Too many people underestimate the stress that golf puts on the body; after months of not golfing during the winter, they jump right back in.
To prevent injuries, golfers need proper biomechanics and a specific base level of strength, range of motion and co-ordination. When the body doesn't have the capacity to meet those demands, participants are at greater risk of long-term aches, pains and even injuries. No wonder more than half of novice golfers are suffering from back pain at any one time.
Don't let yourself fall into the all-too-common "participate, get injured, do physio, participate" cycle. Instead, use the four concepts below to increase your body's capacity; rather than golfing to get into shape, get in shape to golf.
Assess your range of motion
When a joint doesn't have the mobility to rotate appropriately, a joint above or below that joint will have to compensate. For example, if you don't have the ability to move through your neck or upper back, or your hip joint doesn't have the range needed, your body will compensate (say, with over-rotation through the lower back) and that will often lead to injury.
Start by assessing your flexibility side to side. Make sure your head, shoulders, hips, knees and ankles have adequate and fairly symmetrical ranges of motion. If one part of your body has less mobility, spend more time stretching it. Next, consider how much motion each of your joints has compared with what is needed to swing the club. If one part of your body can hardly move – and you know it needs to move to golf – work on mobility there.
If your upper back and neck are stiff, try "quadruped backstrokes."
Start on your hands and knees. Keep your pelvis stable as you circle your right arm backward like you are doing the backstroke. Turn your head in the direction of your arm. Aim to move through your upper spine and neck to look at your foot, but don't let the foot move. Alternate sides for 10 to 20 reps.
If your hips are stiff, try the "figure-four stretch."
Sit in a chair. Place your right ankle on top of your left knee. Sit tall. Push gently on your right thigh. To intensify the stretch, lean forward. Hold for 30 seconds, then switch sides.
If you are hyperflexible, your priority should be strength training. Only stretch to maintain, not to increase, your flexibility.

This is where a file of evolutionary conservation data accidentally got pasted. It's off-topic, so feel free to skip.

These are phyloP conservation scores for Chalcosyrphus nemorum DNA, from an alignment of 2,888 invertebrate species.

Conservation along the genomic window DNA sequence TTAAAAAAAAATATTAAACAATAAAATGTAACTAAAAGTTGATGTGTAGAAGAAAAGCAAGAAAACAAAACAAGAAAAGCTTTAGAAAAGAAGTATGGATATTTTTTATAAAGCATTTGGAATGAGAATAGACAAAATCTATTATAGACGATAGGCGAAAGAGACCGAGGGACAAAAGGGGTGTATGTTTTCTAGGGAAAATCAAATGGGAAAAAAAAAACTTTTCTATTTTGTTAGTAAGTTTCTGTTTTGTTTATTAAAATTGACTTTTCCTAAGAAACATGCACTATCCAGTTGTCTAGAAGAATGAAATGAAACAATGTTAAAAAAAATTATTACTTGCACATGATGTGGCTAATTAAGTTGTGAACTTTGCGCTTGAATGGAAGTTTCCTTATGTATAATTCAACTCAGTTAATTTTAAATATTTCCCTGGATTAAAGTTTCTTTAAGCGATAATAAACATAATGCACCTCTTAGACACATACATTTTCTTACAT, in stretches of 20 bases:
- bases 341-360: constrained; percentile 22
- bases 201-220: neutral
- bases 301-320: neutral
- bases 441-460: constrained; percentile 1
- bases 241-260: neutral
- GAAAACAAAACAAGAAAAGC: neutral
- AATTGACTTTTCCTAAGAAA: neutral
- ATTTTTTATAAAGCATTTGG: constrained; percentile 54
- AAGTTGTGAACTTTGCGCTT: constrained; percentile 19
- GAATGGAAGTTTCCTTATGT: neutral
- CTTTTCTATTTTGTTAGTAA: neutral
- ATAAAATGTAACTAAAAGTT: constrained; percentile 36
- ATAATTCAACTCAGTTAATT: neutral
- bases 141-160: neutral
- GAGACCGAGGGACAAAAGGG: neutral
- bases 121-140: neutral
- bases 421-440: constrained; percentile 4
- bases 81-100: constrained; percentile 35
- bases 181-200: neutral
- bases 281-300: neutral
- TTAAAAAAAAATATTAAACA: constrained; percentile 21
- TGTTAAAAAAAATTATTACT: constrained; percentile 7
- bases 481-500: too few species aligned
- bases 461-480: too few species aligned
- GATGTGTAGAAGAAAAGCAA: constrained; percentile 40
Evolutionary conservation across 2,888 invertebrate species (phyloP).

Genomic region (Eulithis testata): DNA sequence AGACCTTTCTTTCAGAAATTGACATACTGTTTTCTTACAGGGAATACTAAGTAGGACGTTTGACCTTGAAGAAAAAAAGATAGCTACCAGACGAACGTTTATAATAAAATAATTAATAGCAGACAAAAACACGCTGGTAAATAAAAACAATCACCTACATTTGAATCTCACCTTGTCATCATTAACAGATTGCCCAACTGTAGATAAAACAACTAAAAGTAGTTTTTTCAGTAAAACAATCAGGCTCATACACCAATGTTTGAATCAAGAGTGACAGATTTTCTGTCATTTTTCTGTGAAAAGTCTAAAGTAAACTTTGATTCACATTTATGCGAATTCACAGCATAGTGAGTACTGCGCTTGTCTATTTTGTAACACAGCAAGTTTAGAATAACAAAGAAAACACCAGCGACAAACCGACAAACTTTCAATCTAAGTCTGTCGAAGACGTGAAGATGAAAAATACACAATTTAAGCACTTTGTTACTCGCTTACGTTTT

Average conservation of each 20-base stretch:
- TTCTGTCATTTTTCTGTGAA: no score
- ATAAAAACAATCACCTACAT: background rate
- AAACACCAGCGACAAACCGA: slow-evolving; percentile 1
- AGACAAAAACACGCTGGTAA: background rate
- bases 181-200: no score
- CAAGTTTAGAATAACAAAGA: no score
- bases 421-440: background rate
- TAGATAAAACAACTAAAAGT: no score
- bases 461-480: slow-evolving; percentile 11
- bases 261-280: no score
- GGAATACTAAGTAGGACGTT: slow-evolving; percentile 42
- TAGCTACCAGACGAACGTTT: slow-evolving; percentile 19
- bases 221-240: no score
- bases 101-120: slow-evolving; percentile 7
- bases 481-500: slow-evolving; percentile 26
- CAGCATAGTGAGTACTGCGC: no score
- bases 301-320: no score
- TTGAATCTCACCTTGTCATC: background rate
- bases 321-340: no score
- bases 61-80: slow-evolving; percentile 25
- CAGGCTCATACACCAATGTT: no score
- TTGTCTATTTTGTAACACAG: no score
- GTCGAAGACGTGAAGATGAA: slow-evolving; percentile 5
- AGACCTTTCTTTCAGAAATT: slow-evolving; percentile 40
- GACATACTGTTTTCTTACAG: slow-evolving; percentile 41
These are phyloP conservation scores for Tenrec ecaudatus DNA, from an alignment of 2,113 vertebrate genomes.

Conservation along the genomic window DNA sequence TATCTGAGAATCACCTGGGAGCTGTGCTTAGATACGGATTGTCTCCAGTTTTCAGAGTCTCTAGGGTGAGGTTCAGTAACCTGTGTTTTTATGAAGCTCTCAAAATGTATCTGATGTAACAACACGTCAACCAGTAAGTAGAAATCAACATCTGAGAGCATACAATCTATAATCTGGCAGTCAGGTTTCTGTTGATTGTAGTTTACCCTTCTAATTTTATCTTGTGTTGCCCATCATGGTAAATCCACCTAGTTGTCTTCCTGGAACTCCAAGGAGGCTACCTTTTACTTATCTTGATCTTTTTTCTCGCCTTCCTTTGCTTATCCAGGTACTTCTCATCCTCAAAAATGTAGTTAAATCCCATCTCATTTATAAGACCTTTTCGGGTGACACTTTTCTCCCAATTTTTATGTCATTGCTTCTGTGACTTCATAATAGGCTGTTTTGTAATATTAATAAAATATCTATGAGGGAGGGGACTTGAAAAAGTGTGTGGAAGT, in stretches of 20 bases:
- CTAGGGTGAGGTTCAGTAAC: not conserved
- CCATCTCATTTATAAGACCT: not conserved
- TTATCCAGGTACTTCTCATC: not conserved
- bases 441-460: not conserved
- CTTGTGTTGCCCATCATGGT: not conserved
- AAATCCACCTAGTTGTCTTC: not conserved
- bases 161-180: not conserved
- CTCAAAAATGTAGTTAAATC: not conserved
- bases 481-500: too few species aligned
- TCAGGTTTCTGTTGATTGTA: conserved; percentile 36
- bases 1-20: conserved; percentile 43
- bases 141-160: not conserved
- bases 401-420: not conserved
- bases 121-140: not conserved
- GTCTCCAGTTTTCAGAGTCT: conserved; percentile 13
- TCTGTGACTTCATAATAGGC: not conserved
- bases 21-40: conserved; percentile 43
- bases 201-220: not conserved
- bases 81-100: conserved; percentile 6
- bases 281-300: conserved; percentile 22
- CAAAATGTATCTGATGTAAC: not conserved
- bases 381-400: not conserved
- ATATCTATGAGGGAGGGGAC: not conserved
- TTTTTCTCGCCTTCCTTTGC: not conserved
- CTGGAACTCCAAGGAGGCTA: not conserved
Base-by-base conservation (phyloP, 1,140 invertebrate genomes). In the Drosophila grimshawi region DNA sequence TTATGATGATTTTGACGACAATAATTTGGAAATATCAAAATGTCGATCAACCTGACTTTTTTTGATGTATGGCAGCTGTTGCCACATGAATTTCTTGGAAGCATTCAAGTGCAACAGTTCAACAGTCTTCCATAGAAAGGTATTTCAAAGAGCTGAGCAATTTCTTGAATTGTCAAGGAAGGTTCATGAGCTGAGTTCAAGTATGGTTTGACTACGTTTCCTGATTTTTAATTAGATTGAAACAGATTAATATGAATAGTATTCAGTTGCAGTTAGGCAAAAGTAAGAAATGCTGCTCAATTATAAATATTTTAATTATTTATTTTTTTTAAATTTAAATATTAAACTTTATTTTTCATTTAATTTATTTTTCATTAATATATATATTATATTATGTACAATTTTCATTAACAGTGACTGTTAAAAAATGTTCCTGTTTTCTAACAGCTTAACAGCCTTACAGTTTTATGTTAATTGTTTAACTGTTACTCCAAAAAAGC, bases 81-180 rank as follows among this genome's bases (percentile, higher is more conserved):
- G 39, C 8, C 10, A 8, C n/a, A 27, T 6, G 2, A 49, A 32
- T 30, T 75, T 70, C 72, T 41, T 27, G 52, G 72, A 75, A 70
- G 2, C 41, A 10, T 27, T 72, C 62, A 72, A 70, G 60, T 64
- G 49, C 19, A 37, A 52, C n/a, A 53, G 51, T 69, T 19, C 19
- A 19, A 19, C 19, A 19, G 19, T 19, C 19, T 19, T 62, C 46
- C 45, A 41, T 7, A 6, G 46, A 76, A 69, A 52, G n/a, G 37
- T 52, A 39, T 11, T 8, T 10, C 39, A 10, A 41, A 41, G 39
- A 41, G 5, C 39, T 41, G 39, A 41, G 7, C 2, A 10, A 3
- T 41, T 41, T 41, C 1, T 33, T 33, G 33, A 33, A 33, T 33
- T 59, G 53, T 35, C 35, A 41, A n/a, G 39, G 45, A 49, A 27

Fitness expert Paul Chek states in his book The Golf Biomechanics Manual: Whole In One Golf Conditioning that hitting a golf ball is comparable to lifting your four-rep max at the gym. You would never attempt to lift your four-rep max for four hours, but golfing asks that of your body.
Don't underestimate the stress golfing puts on your body and the physical capacity golfing requires.
Strength train to increase your muscular capacity and protect your spine, tendons and ligaments. When your muscles aren't strong enough, the body uses tendons and ligaments in an inappropriate manner; causing irritation and pain. A strong midsection stabilizes and protects the spine and allows the golfer to absorb and dissipate the forces accrued when swinging the club. If you can't absorb the forces, you are more likely to overuse other structures, causing microtrauma to muscles and tendons (think golfer's elbow).
Do functional multijoint exercises – such as squats, deadlifts and wood chops – to strengthen and integrate the entire body. Integration is key; golf requires precision, timing, control, accuracy and skill.
As an added bonus, functional multijoint exercises, when done correctly, promote good posture. Posture affects rotation, and rotation is key in golf. Try this: Sit hunched over and rotate right. Now sit tall and try to rotate again; guaranteed you will be able to rotate farther.
Give your body time to adjust to the specific musculoskeletal demands of golf. Yes, golf is a skill-based sport, and, yes, you have to practice to improve your game, but being overzealous is counterproductive. You won't be able to participate if you are injured.
Build gradually; don't play back-to-back 18 holes or spend three hours at the driving range your first weekend out. Think long term. Don't let your ego get in the way. Listen to your body. Stop when appropriate.
Exercise stresses the body. It is only a positive stress if you give your body the ingredients it needs to recover properly.
The more you stress your body – e.g., golfing after a long hiatus or golfing longer or harder, especially with poor form – the more recovery your body requires.
Prioritize sleep – your body recovers while you sleep. Consume a nutritionally dense diet – a healthy diet helps your muscles and connective tissue repair and become stronger. Pack healthful snacks so you can nosh on something immediately after golfing, and have a nutritious dinner already prepared for when you get home.
Get regular body work such as massage and consider investing in a foam roller or "yoga tune-up balls" so you can do daily self-massage.